"Since I was the eldest among the other seven children, I felt the urge to save her. So, I jumped into the water and swam to where she was struggling to float."
As we’ve come to learn already, not all heroes wear capes. In the case of a recent crocodile attack on a nine-year-old in Zimbabwe, the courageous hero came in the form of her 11-year-old friend.
According to Zimbabwe news outlet Sunday News, sixth grader Rebecca Munkombwe was just getting out of a swimming session with her friends at a stream not far from the town of Hwange, when suddenly they heard distressed wails coming from the direction of the water.
It was one of Munkombwe’s friends, a nine-year-old named Latoya Muwani. The little girl had been swimming in the neck-deep part of the stream when she began screaming that something had bitten her in the hand. As it turned out, Muwani was being attacked by a crocodile. The group was stunned.
“Since I was the eldest among the other seven children, I felt the urge to save her,” Munkombwe explained. “So, I jumped into the water and swam to where she was struggling to float.”
By the time the young heroine reached her friend, she saw that the crocodile had locked its jaws around the nine-year-old’s thigh. Without thinking, Munkombwe lunged at the animal.
“I jumped on top of the crocodile and started beating it with my bare hands before using my fingers to poke its eyes until it released her,” Munkombwe said. Once she was able to grab Muwani out from the crocodile’s fierce jaws, the girls swam as quickly as they could back to the banks of the water.
By that time, other children nearby had gathered by the edge of the water and were able to pull the girls out safely.
Fortunately, the animal — most likely stunned from the beating it received — had not tried to chase the two as they escaped to shore. Muwani was quickly rushed to the nearby St. Patrick’s Hospital where she was treated for “mild injuries.” Initial medical exams of her wounds showed no signs that the crocodile’s bite had fractured her bones.
As for the parents of the rescued girl, they only learned of their daughter’s ordeal after the attack.
“I was at work when I learnt that my daughter had been attacked by a crocodile while swimming,” said Fortune Muwani, the victim’s father.
“For a moment there I thought of the worst before I learnt that she had survived after being saved by Rebecca. How she managed to do that I don’t know but am grateful to God.”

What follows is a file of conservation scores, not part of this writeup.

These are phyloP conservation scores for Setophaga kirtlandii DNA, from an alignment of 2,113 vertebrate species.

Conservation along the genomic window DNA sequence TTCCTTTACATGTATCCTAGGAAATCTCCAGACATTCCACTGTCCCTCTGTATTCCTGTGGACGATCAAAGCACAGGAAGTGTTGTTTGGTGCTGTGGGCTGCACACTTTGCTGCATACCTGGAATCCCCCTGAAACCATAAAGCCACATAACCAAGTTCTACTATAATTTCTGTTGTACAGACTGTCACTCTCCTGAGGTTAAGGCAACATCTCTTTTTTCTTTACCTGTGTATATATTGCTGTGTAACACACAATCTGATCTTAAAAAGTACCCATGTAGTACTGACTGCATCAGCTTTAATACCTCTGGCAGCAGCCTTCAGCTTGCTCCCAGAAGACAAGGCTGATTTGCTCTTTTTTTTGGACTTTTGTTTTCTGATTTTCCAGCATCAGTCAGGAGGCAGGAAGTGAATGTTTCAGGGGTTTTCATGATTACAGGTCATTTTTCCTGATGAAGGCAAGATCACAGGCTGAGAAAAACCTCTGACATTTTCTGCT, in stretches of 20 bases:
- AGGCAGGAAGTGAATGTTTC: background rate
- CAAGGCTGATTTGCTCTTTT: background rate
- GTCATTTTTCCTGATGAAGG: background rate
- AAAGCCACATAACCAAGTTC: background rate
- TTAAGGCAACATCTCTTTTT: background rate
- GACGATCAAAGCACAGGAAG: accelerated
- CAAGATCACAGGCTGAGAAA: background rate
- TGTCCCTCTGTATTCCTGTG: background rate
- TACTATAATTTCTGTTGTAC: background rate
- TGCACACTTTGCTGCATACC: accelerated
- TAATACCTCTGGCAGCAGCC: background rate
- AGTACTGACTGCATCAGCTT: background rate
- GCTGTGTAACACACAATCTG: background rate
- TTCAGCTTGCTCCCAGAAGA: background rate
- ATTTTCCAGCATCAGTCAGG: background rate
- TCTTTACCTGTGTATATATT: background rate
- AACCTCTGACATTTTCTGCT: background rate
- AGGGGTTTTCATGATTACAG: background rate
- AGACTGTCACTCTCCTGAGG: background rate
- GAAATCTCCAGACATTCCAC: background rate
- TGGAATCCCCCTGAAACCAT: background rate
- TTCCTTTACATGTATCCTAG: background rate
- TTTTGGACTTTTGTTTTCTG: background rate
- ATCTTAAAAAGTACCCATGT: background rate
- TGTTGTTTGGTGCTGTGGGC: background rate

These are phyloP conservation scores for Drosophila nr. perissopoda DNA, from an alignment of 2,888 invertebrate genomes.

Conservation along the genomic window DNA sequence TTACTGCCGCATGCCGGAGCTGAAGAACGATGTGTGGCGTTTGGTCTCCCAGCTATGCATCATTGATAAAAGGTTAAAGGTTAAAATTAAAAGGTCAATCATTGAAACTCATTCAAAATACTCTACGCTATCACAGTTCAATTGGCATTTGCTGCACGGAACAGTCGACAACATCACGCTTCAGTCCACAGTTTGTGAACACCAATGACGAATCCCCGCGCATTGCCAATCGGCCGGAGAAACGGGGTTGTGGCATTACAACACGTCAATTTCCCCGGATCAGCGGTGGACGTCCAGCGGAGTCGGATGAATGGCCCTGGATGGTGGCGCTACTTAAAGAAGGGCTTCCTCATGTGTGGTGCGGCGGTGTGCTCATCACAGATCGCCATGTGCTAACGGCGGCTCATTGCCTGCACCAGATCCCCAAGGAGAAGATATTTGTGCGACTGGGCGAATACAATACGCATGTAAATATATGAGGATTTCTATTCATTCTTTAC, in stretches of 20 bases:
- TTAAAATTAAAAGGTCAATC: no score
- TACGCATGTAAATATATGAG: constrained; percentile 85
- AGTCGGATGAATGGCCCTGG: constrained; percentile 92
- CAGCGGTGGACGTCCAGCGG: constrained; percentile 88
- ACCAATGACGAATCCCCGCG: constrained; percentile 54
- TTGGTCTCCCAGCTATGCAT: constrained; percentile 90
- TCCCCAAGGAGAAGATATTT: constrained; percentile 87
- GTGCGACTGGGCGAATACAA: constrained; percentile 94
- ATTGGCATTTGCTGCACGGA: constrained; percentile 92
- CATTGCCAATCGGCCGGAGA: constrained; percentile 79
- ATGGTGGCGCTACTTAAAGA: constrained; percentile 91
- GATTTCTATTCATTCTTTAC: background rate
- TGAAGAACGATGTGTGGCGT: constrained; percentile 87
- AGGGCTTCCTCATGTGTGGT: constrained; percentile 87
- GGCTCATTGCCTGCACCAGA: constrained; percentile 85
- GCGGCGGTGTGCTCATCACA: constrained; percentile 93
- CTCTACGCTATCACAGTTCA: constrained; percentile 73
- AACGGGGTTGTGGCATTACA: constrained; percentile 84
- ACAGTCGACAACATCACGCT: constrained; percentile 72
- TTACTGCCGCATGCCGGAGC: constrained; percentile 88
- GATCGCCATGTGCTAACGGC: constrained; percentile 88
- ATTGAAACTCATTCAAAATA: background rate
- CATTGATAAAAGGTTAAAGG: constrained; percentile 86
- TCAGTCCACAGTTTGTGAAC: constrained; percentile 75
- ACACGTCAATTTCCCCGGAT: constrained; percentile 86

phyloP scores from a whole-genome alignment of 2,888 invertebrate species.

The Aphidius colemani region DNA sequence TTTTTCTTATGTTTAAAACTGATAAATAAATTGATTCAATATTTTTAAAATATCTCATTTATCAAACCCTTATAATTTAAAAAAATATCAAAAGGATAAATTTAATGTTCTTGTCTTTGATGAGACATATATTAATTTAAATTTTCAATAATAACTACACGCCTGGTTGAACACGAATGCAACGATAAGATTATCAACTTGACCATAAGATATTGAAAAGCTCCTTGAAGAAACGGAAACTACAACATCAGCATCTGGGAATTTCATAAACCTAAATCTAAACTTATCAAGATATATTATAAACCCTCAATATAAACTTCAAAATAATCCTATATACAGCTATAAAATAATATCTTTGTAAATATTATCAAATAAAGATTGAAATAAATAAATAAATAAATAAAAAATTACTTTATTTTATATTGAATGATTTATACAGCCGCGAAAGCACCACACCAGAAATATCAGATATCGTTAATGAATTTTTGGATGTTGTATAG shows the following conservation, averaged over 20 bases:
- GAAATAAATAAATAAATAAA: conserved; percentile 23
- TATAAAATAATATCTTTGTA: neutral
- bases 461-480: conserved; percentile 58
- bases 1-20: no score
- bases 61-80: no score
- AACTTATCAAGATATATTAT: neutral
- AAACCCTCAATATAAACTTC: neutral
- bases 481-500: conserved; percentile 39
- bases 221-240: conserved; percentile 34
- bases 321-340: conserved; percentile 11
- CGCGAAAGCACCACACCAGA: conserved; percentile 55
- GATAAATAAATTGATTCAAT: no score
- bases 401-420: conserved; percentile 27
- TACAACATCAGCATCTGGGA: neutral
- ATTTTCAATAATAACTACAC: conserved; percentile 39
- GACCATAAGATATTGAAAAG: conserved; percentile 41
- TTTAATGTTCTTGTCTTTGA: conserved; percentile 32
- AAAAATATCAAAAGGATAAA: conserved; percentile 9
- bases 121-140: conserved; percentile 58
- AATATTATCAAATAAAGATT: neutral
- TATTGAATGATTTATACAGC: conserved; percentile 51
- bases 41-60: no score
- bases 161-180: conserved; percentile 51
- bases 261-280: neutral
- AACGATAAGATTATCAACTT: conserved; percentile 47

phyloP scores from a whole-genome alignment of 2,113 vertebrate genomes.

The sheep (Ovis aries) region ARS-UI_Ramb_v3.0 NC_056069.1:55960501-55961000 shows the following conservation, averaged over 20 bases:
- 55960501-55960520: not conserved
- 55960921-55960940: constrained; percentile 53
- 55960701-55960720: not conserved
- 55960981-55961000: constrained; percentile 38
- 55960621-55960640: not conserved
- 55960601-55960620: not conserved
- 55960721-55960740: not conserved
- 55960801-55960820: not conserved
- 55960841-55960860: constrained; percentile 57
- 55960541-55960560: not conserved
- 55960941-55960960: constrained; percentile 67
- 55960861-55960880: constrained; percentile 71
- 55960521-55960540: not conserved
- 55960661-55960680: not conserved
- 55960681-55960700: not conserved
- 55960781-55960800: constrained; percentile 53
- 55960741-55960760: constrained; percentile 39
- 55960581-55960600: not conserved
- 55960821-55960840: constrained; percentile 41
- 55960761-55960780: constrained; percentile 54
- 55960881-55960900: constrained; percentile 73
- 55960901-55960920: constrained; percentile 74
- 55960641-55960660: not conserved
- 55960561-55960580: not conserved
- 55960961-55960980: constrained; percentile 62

His daughter is expected to make a full recovery soon, given the extent of her injuries were not severe. Both girls were lucky to have escaped the crocodile fight with such little injury.
The small water stream is a shoot-off from the Deka River, which stretches along northwestern Zimbabwe.
The attack has sparked fear among residents since it is the third time a crocodile attack has been reported in the area. According to Ward 10 councilor Steve Chisose, the most recent victims have been children.
“What’s also contributing to these incidents is that we have challenges with accessing water, which forces women and children to use unprotected sources such as these crocodile-infested streams,” the councilor said. “I appeal to ZimParks to remove these reptiles before they cause serious harm or death.”
But the alarming frequency of these crocodile attacks is not unique to Zimbabwe. Several crocodile attacks have emerged in other parts of Africa in recent years — and they almost always happen by the water.
Last year, a woman and her baby were attacked and then eaten by a crocodile while fetching water in Uganda. Months before, a pastor in Ethiopia was taken down by a crocodile while performing a lakeside baptism.
“Crocodiles stay in fish-breeding areas, but when the fish get depleted, they come on the surface and attack and eat humans,” a spokesperson from the Uganda Wildlife Authority said after the tragic deaths.
Some experts estimate the Nile Crocodile, the species commonly found around the continent, is responsible for more than 300 attacks on humans every year.
Let’s hope no more brave children need to risk their own lives to save others from the jaws of another croc.